OSGM15 - the geoid for Britain

Learn how positions and heights surveyed by our surveyors with GPS make it onto our maps

1 minute read
Seeing as an improvement in our model that transforms height from GPS to one above mean sea level has caused a hill to “grow” into a mountain – we thought it would be a good idea to explain how positions and heights surveyed by our surveyors with GPS make it onto our maps.
A cross section of Earth showing a geoid
A cross section of Earth showing a geoid, plus Britain’s ellipsoid, Airy 1830, and the GPS ellipsoid, GRS80.

Coordinate systems worldwide

All positioning and surveying, not just that from GPS, has to take place on a mathematically simplified model of the surface of the Earth. The surface that the model attempts to emulate is called the geoid. The geoid is a complex concept, but can be imagined as a hypothetical surface that would be formed if the water in the oceans, close to mean sea level, continued under the land and was only influenced by Earth’s gravity field. This surface is one we already refer to without perhaps thinking about it – we say oceans have “depth” (below the arbitrary zero height surface) and mountains have “height” (above the surface). The geoid is a complex shape since it is influenced by varying Earth gravity. It is too complex to act as our surface for the calculations involved in positioning and surveying, so we need to fit a simple model shape to it.

The usual practice is for the model surface to be an ellipsoid that best fits the geoid. An ellipsoid is a sphere that’s squashed down a little bit at the poles – this is a better approximation of the shape of the Earth than a sphere. The chosen ellipsoid can be sized and positioned to just fit the geoid in one particular area, such as for mapping a single country like Great Britain, or to achieve an average fit for the whole Earth.

The model also needs to define a “Datum” or (the more modern term) “Coordinate Reference System”. This is a theoretical concept that adopts certain parameters required to make the model match the Earth, such as that zero degrees longitude passes close to Greenwich. Often a height datum, related to observations of mean sea level, is also adopted by each country since, as we have said, this is very close to the geoid surface and is a natural way to think about height. The coordinate reference system and mean sea level height need to be turned from theoretical concepts into something “real” available to users – they need to be “realised”. This is done by adopting a set of coordinates and heights for fixed points across the area being mapped so that they form a frame work within which all positioning and mapping can take place. This is the “Coordinate Reference Frame”.

Britain’s coordinate system

All mapping in Great Britain is in the OSGB36 National Grid coordinate reference system, and heights are above mean sea level defined at Newlyn in Cornwall – Ordnance Datum Newlyn (ODN). OSGB36 is what might be termed a “traditional” datum. The “36” refers to 1936 when the coordinate reference system concepts were designed and adopted. It uses an ellipsoid, known as Airy 1830, that’s fitted close to the geoid just across the area of GB. It was realised by the coordinates of the triangulation network (coordinate reference frame) which includes the thousands of very familiar trig pillars. ODN was realised by the heights of thousands of benchmarks across the country.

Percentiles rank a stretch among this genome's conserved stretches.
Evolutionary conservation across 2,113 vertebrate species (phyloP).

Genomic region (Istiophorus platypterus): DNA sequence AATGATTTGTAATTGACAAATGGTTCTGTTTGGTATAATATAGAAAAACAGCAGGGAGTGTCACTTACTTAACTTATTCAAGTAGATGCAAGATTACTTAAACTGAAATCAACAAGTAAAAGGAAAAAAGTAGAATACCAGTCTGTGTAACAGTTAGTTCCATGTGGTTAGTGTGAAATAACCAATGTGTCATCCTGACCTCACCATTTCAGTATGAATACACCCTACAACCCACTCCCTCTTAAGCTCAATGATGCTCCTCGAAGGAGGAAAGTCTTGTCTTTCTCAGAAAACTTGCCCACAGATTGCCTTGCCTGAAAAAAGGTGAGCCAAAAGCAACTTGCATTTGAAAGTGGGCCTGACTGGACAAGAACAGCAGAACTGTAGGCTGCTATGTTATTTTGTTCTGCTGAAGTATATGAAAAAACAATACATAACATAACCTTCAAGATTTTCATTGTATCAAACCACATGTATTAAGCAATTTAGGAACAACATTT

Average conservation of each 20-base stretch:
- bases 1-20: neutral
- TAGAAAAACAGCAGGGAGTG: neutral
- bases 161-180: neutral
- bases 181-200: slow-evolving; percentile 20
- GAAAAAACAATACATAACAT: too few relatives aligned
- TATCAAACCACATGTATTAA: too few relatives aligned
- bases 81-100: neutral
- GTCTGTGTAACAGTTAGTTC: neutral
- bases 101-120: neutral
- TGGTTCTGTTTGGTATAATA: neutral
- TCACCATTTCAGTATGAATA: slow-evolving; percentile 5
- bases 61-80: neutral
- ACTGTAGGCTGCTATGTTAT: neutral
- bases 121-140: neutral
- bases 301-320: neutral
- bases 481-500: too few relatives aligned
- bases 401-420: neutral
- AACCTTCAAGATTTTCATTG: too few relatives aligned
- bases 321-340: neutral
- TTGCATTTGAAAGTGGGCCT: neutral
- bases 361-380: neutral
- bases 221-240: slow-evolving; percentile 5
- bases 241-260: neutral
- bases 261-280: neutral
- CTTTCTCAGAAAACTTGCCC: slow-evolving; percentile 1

Map of OS Net stations in Great Britain
Map of OS Net stations in Great Britain

In contrast to OSGB36, GPS uses a global system called WGS84 and its ellipsoid, known as GRS80, achieves an average fit to the geoid across the whole Earth. There is no mean sea level height datum – heights are measured above the ellipsoid surface. As mentioned in our Is Britain on the move? blog last month, in Europe we have a high accuracy version of WGS84 called ETRS89. In GB ETRS89 is realised through the OS Net permanent GPS stations.

All these different ways of modelling the Earth mean our positions don’t easily fit together, meaning the coordinates of the same physical point on the Earth can be different depending on what system they are in. Sometimes a simple equation can be used to transform coordinates from one system to another system, but more often than not the difference varies from place to place, so the transformation has to be more complex. This is the case in Britain and we have a transformation model between ETRS89 and OSGB36 called OSTN15 and a separate model for ETRS89 height to ODN called OSGM15. When our surveyors are out using OS Net to update our maps their GPS coordinates are transformed to OSGB36 and ODN through OSTN15/OSGM15.

So what’s this got to do with growing hills?

We have recently improved the OS Net coordinates and the transformation models – OSTN15 used to be OSTN02 and OSGM15 used to be OSGM02. This has resulted in a small average shift in coordinates of less than 1cm, but the height has changed by more than this – about 2.5 cm on average on mainland Britain. So although Calf Top, the hill in the news recently, was accurately surveyed in 2010 as just being short of mountain status, the new models now mean the height sneaks into mountain territory (just)!

More information

If you’d like technical background to the coordinate and transformation changes read this article on our website (PDF).

The VERY technically minded can also read the 45 pages of A guide to coordinate systems in Great Britain (PDF).

Anything else? Ask on the blog or drop us an email to GeodeticEnquiries@os.uk.

By Press Office

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